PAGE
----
Keep in mind that you will need a reliable WordPress hosting provider for your new freelancing website. While GoDaddy, AWS, Google Cloud, and others are focused on one-size-fits-all hosting solutions, WordPress-centric hosting companies – like Pressable – offer a platform that is custom-designed for the needs of WordPress websites. This includes automated WordPress core updates, 24/7 WordPress hosting support by real-world WordPress experts, a global content delivery network (CDN) for enhanced performance, and other features designed to make your site run better, as well as save you time and money.
As a Freelancer, Should I Put Myself Up on Sites Like Upwork?
Typically, the first big hurdle for new freelancers is finding work and creating a steady income stream. Many freelancing websites specialize in connecting freelancers with buyers for their services. The upside is that work may be found quickly and easily without the need to invest in advertising. But there are a couple of negatives.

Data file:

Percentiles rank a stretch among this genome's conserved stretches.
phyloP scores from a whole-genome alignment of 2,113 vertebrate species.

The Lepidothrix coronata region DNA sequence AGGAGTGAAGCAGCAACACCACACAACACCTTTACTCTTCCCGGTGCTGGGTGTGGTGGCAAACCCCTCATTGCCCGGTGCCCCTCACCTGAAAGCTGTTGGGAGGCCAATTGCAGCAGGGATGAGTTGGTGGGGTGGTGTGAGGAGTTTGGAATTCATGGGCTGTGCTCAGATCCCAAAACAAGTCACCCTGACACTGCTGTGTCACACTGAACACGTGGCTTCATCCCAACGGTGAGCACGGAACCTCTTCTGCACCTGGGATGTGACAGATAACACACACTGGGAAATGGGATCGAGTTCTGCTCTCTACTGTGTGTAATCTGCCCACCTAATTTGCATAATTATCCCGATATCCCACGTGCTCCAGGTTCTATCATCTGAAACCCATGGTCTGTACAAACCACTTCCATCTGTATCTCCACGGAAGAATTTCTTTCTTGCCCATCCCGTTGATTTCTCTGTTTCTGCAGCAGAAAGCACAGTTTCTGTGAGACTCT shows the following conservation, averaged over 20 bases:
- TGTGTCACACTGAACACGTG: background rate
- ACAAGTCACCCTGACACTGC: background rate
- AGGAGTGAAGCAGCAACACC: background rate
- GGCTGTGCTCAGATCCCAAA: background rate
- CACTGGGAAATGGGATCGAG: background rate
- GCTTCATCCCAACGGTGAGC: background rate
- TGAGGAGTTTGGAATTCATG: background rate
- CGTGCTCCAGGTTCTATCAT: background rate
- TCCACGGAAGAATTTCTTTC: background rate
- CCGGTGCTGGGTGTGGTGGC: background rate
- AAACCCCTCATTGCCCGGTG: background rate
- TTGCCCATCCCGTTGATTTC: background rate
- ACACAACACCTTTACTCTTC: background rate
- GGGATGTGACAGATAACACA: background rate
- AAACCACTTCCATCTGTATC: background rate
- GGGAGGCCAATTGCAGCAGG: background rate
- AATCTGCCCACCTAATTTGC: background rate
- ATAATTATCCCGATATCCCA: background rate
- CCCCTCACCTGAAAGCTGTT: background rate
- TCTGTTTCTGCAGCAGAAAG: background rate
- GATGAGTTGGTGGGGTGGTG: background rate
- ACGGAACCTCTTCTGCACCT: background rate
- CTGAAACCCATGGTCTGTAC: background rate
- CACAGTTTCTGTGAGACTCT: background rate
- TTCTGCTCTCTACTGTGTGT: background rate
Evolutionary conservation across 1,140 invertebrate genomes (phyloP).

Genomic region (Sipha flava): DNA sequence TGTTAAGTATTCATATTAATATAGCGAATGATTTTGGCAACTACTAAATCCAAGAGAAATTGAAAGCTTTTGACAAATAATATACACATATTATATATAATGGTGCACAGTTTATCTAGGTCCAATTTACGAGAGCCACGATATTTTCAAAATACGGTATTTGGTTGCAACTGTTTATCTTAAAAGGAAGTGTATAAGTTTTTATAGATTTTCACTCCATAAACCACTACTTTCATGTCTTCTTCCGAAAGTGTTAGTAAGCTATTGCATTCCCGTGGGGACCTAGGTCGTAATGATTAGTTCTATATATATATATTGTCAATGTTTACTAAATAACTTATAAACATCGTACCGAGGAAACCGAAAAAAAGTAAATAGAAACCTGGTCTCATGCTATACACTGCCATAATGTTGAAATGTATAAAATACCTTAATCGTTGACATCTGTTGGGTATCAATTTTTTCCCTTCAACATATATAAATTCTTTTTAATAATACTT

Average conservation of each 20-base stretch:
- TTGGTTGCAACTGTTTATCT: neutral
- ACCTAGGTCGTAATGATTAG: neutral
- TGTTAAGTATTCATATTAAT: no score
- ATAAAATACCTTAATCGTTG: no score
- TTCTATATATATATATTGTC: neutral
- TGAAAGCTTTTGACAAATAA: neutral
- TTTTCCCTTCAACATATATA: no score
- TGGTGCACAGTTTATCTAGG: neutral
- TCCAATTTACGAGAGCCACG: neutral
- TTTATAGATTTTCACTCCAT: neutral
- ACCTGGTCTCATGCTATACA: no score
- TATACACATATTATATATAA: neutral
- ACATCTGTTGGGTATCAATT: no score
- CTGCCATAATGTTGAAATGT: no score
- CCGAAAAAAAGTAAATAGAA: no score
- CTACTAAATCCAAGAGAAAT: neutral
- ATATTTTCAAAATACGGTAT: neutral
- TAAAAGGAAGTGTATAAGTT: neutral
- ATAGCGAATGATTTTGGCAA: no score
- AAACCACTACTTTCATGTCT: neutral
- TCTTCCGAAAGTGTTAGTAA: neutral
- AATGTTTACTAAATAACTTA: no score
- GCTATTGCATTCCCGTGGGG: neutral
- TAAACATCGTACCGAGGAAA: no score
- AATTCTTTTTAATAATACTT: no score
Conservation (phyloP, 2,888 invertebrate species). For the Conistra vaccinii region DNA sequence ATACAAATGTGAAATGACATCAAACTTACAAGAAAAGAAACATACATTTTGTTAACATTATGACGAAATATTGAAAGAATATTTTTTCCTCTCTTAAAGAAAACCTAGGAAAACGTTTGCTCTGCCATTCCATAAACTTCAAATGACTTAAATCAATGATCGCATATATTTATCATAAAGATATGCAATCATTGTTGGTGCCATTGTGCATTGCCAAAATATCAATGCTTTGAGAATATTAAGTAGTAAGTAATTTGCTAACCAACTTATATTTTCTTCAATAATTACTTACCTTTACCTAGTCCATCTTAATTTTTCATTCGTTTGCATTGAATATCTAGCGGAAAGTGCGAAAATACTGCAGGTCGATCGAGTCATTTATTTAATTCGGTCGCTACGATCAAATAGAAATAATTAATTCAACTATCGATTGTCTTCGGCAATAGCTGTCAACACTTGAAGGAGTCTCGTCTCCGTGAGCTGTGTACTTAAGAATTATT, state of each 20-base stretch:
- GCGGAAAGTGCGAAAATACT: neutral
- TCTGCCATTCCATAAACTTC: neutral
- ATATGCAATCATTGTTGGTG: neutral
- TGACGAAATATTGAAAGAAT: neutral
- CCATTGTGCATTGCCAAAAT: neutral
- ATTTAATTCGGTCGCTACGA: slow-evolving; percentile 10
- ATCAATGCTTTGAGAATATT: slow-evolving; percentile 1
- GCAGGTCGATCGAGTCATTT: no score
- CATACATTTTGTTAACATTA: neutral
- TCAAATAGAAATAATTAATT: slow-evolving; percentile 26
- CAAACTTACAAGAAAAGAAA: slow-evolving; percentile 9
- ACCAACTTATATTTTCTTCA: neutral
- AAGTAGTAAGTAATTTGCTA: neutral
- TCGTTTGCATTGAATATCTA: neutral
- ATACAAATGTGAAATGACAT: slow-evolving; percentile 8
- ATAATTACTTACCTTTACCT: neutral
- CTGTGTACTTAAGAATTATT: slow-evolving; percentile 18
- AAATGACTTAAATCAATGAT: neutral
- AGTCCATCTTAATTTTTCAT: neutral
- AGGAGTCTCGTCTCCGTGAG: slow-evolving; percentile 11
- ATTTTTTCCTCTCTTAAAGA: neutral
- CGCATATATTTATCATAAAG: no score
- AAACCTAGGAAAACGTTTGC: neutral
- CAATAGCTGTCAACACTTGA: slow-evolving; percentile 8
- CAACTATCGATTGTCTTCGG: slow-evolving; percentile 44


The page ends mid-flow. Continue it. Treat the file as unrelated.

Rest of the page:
Some of these freelancing sites have strict rules that keep the freelancers working through them instead of directly with clients they found on the site, and taking the freelancing site out of the billing process is prohibited. Also, combining the fees taken by the sites with the competitive nature of bidding for work, the net income after fees may be lower than what you desired.
Many freelancers start out using these websites and growing their customer base. Once they get past the time restrictions on how long they must keep the freelance site involved, they can take their clients off the sites and get a higher net for their work.
Some Final Thoughts and Follow-On Reading
Hopefully, you now have a basic grasp of starting your freelance business in 2022. Starting a freelance business is an exciting endeavor; after all, you can now be your own boss and do what you love for a living. Plus, you can work from literally anywhere as long as you have a decent internet connection.
But, this article just scratches the surface about starting a new freelance business. For more information, we recommend the following articles: